Plates are stacked and rushed to the back. The sound of the dishwasher engulfs the ally of the kitchen. Silverware is piled high and plates clink as they are loaded and unloaded from the large plastic dish racks. In the thick of it all is a man in a ball cap sorting and stacking. His name is Larry.
Larry began his journey back in 2017 when he was referred to Goodwill by his case manager. Being visually impaired, Larry has faced difficulty maintaining employment. “It was my determination for work and to find employment that made me decide to go to Goodwill,” said Larry. Enrolling in the Food Service Skills Training Program, Larry figured this would help him make his first step to successful employment.
Perseverance for Work
The supervisor that Larry worked with during his training worked with him one-on-one to teach him specific tasks.
“She was really good at explaining things,” said Larry. She taught him how to make the cookies, worked with him on dishwashing, and even showed him how to plate up food that would be served.
During his time in skills training, Larry learned that to be successful in his work he would have to become familiar in the areas he was working.
“You know, I had to learn the layout and where things go,” he explained. “I learned that I had to communicate a lot and know when to ask for help.”
Larry made a tremendous amount of progress during his skills training. So much so that in March of 2017, Larry was presented with an Achiever of the Month Award. To receive this award, participants must exhibit the values of Goodwill, progress toward their goals, and display a positive attitude. During this time, Larry was making and meeting his goals consistently.
Larry was partnered with job coach Karin Carver at the end of his training. The two have been working together off and on since their initial pairing in 2017. Karin has helped Larry as he has navigated through jobs in the food service industry. “Working with Karin has been great,” said Larry.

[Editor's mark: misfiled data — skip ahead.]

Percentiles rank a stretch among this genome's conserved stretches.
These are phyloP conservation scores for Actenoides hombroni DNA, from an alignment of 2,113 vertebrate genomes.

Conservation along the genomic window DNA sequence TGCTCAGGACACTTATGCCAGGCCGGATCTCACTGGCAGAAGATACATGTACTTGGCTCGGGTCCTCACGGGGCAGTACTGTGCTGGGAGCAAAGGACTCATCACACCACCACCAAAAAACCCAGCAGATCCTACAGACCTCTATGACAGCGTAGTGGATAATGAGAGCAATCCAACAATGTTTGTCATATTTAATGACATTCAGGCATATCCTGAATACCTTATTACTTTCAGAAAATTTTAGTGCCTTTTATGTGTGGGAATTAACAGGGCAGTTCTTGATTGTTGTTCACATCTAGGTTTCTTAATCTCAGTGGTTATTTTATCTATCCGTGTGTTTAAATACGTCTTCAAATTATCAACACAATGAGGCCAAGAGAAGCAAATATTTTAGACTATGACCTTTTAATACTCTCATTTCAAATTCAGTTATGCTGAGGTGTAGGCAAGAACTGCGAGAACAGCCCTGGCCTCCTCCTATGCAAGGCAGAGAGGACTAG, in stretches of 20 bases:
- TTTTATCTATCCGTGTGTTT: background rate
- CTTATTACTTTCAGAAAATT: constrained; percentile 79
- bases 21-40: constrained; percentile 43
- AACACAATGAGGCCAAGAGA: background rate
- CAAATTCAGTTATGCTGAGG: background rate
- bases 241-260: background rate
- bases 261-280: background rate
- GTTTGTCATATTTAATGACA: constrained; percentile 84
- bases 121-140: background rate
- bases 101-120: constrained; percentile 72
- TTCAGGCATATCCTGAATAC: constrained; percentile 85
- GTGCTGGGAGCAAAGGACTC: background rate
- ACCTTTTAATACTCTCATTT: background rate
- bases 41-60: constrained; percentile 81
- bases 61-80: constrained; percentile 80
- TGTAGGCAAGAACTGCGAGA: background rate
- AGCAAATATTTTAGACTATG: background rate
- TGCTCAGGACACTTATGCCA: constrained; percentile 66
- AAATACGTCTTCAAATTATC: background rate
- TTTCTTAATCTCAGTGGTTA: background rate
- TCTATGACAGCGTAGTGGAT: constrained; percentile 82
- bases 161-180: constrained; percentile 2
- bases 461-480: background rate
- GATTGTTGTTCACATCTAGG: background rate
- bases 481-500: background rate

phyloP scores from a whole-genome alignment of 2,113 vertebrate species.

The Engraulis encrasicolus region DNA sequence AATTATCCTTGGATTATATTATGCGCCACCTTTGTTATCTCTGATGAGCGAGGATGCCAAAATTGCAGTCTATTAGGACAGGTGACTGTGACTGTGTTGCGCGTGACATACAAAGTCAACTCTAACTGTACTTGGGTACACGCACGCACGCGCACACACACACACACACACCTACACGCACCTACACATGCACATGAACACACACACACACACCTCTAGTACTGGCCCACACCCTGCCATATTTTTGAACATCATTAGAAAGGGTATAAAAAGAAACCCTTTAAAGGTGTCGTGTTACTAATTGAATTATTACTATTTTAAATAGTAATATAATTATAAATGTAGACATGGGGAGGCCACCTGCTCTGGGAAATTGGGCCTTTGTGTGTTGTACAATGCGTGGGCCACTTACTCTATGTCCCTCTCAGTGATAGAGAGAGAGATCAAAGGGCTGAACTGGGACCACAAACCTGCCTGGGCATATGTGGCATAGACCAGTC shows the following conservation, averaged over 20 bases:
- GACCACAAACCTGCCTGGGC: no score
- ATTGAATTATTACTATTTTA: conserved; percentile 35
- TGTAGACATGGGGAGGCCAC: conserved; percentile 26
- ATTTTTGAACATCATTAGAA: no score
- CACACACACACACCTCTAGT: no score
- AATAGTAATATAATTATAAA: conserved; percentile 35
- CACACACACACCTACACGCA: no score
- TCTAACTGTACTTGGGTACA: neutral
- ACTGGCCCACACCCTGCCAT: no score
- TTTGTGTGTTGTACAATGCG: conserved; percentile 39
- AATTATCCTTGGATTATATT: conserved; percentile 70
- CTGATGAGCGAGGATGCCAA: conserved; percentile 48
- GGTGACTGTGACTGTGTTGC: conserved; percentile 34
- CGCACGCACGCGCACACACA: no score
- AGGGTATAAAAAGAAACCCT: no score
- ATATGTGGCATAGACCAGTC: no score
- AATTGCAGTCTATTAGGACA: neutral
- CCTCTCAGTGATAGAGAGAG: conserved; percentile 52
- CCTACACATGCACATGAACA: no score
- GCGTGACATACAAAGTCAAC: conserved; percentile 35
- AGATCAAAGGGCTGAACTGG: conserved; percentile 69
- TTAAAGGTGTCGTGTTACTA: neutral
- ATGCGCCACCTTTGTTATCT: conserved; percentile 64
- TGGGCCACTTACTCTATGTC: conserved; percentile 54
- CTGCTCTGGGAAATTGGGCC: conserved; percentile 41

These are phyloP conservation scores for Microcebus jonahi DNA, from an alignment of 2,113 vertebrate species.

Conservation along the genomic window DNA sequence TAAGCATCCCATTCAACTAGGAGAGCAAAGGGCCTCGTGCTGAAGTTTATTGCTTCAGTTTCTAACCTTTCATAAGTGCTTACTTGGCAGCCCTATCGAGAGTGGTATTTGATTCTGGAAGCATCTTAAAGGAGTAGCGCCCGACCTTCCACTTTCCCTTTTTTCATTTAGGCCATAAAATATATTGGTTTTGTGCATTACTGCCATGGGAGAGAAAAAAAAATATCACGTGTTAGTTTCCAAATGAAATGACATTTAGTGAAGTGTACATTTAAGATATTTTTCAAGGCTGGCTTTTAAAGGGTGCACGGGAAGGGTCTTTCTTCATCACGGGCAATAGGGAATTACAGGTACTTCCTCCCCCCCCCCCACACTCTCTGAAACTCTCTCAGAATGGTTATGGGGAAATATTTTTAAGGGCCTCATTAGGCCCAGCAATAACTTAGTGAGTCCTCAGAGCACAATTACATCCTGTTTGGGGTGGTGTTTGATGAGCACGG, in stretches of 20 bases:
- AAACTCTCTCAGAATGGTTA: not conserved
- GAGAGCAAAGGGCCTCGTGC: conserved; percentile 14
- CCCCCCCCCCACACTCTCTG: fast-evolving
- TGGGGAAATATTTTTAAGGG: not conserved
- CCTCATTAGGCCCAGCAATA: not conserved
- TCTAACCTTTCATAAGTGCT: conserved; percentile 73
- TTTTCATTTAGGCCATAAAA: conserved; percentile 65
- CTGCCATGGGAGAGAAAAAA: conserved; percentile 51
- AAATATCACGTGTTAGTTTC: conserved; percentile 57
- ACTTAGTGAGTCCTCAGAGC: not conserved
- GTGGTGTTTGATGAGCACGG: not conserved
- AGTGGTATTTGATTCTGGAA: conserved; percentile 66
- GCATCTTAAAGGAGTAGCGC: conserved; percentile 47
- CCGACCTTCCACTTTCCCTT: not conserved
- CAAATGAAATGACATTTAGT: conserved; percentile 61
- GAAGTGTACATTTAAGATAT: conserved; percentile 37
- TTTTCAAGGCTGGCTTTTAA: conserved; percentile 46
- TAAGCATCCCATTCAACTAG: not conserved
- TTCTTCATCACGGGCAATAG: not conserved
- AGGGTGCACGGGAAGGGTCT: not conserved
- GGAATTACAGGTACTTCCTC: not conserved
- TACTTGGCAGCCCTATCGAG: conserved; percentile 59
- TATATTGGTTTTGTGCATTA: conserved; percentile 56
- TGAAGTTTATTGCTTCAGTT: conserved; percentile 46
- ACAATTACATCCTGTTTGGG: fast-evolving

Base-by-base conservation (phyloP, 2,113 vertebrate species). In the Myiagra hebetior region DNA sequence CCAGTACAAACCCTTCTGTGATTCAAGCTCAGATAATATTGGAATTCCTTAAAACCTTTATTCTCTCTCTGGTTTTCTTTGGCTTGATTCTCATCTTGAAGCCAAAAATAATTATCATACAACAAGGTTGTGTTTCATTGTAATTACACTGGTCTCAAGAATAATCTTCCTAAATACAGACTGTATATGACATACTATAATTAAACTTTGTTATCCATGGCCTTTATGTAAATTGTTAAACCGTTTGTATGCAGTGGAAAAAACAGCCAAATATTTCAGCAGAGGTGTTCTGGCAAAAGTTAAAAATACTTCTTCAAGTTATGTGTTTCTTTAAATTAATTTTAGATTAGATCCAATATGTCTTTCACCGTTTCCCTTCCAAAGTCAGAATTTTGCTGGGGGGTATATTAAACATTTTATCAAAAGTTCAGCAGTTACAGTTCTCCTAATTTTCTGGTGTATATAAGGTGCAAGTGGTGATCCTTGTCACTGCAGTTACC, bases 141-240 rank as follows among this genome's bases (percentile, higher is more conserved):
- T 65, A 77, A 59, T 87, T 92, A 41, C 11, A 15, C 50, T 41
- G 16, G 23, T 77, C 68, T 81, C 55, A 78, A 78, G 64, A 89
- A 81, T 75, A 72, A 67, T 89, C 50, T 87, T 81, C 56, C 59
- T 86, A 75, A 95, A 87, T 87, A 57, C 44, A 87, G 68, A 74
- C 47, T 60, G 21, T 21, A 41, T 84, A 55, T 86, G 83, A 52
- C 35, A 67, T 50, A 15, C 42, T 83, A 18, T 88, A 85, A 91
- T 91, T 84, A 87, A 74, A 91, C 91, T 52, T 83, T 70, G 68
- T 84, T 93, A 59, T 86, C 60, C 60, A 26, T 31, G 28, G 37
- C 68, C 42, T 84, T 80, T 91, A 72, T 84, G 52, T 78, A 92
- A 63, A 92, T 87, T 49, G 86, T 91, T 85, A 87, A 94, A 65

Karin worked with Larry at a previous job that was full of challenges. Working during the fast-paced dinner rush was not ideal given the speed Larry would have to work at to keep up with such a high turnover.
Through his previous jobs, Larry learned that to do his job well, he needed to find new ways of performing his daily tasks.
“What works for one person might not work for me,” said Larry. “There was a blind employee at another job I worked, and they tried teaching me how to do the job the same way they did, and that just didn’t work for me.”
Through trial and error, Larry ultimately found systems that have been effective in doing his job. “I found new, different ways of doing things that are much quicker and easier for me,” Larry said. “Don’t ever be afraid to try alternatives. You have to do what works best for you.”
Both Karin and Larry feel that working at Panera is a much better fit for him. The atmosphere is lighthearted, and the scheduling is much more ideal.
“You run into a lot of jokesters here, and that’s alright with me,” said Larry. A self-proclaimed jokester, Larry fits right in with the rest of his co-workers. “I like to have fun and make the most of what I am doing,”
Larry’s success has come in a variety of ways. Being in an inviting environment is one way Larry has been able to succeed in his job.
“He has very supportive supervisors,” said Karin. “They understand what he can and cannot do, but they still hold him to the same standard as everyone else with the tasks he is able to accomplish.”
Larry is known as a rock star to his fellow co-workers. “They really feel like he is a contributing member to the team,” explained Karin. “They see him working hard and are all very patient with him.”
Having consistency in his job and the tasks he performs has also helped Larry gain momentum in his work. According to him, once he gets on a roll there is no stopping. His dedication for work has led him to set yet another goal: to work independently.
To reach his desired goal Larry, is now phasing out working with his job coach. “Some days she is with me and some she is not,” Larry explained. This is a gradual progression that will ultimately allow Larry full independence on the job.
Having been at Panera for six months now, Larry has built up his self-esteem and has routine in his day to day. “My goal was to maintain employment and I know that I am secure here at Panera. I really like it a lot.”